Well, let me tell you, he said.
When he called on Kit, she said she wasn’t prepared. He told her she could either read her speech (as needed) for a “C-” grade, or stand down and take an “F”. The rules, as set forth when the assignment was given. Instead of selecting one of these options, she asked if she could have a few minutes outside to look over her speech. He granted her 15, which lapsed into 20. Given how nervous she looked, Ted half-expected to find she’d gone AWOL. But, when summoned she materialized and surprised him by handing him her hardcopy.
Then, she stood at the head of the class and delivered Chief Seattle’s oration.* Clearly terrified, her delivery was a bit rushed. But she got through a long speech with few mistakes. Even her mistakes made sense contextually! When it was clear she was finally done speaking, the class [having expected her to go down in flames] gave her a big round of applause.
Ted Breece is a good storyteller. I could tell he relished telling me his version. He concluded that Kit really was prepared, and just didn’t know it. I had to interject that I wasn’t so sure. At least once before I’d seen the flip side of her frequent lack of focus or discipline with schoolwork. I can only describe it as some kind of hyper-focus, interlaced with photographic memory—usually under duress.
When I shared the Ted call with Kit, she barely remembered the speaking or the applause, only the adrenaline release after getting through it in one piece. She confirmed, when Ted let her exit the classroom she did seriously consider making a run for it, not stopping till she got to the border.
At times like this, my kid not only makes me laugh, but I wonder where she gets her nerve. Certainly not from me. Showing up unprepared and winging it is the stuff of my bad dreams. I’d sooner have been struck by lightning on my way to school.
Some time later, I rescued Ted’s assessment comments from the recycle bin:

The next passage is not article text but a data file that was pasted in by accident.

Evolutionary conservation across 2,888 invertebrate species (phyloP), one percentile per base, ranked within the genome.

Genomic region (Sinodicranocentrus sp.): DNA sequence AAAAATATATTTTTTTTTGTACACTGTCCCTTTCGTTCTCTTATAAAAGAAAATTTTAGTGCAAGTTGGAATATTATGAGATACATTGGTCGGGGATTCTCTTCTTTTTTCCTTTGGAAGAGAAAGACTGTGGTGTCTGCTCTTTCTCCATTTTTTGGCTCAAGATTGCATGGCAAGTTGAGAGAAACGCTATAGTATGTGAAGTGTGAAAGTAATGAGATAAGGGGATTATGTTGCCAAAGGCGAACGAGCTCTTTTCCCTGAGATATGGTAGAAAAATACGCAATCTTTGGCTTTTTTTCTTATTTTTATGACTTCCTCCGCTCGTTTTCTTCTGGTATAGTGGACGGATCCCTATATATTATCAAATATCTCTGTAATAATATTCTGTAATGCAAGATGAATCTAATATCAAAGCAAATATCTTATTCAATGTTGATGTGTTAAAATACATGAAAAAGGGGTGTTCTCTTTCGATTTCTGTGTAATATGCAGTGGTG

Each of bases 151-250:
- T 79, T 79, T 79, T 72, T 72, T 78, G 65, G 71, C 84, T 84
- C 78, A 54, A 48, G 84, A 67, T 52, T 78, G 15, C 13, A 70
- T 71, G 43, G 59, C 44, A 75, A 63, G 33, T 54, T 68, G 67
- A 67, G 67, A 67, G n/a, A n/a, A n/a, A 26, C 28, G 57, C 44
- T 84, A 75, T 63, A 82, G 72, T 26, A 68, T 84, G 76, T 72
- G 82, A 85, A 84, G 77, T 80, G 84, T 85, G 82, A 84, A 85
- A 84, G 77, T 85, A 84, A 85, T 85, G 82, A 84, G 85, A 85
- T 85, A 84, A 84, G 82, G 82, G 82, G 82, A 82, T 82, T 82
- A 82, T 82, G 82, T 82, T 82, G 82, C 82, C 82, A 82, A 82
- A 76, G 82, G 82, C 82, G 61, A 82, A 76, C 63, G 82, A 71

Kit, what a savage! You didn’t think you could do it… and you did it. Imagine what you could do if you believed in yourself.
In those words I recognized the signature of a great teacher who brought the yin to my kid’s yang. If it had been anyone else, I doubt Kit would have exerted herself to live up to whatever he saw in her. For this and much else, I’ll always be grateful for Ted Breece.
Postscript: there was more drama to come (school-related and otherwise) before Kit clocked out of her teens. I continued to get sucked in, when the line between “let her work this out” and “get involved now” became ever harder to distinguish. I’m sure Kit would say that I erred on the latter side far too often.
However. That just makes it all the more satisfying today, another Wednesday, to witness my near-adult daughter kicking-ass on her school deadlines, job, and other tricky life stuff. I mean, the evidence is accruing monthly that she’s doing quite well on her own, thank you very much.
I think my old job may have been outsourced. It feels good to just sit back, put my feet up, and bask.
* * *
* There are several versions of Chief Seattle’s speech, purportedly delivered in 1854, but not published in any form until 1887 from a supposed witness’s notes. Therefore, a bit of controversy regarding authenticity and interpretation. Still, it’s a beautiful text, which is likely an “evergreen” choice. Although I can’t lay my hands on her copy, I’m fairly certain K delivered 75-80% of the original 1887 version by Dr. Smith.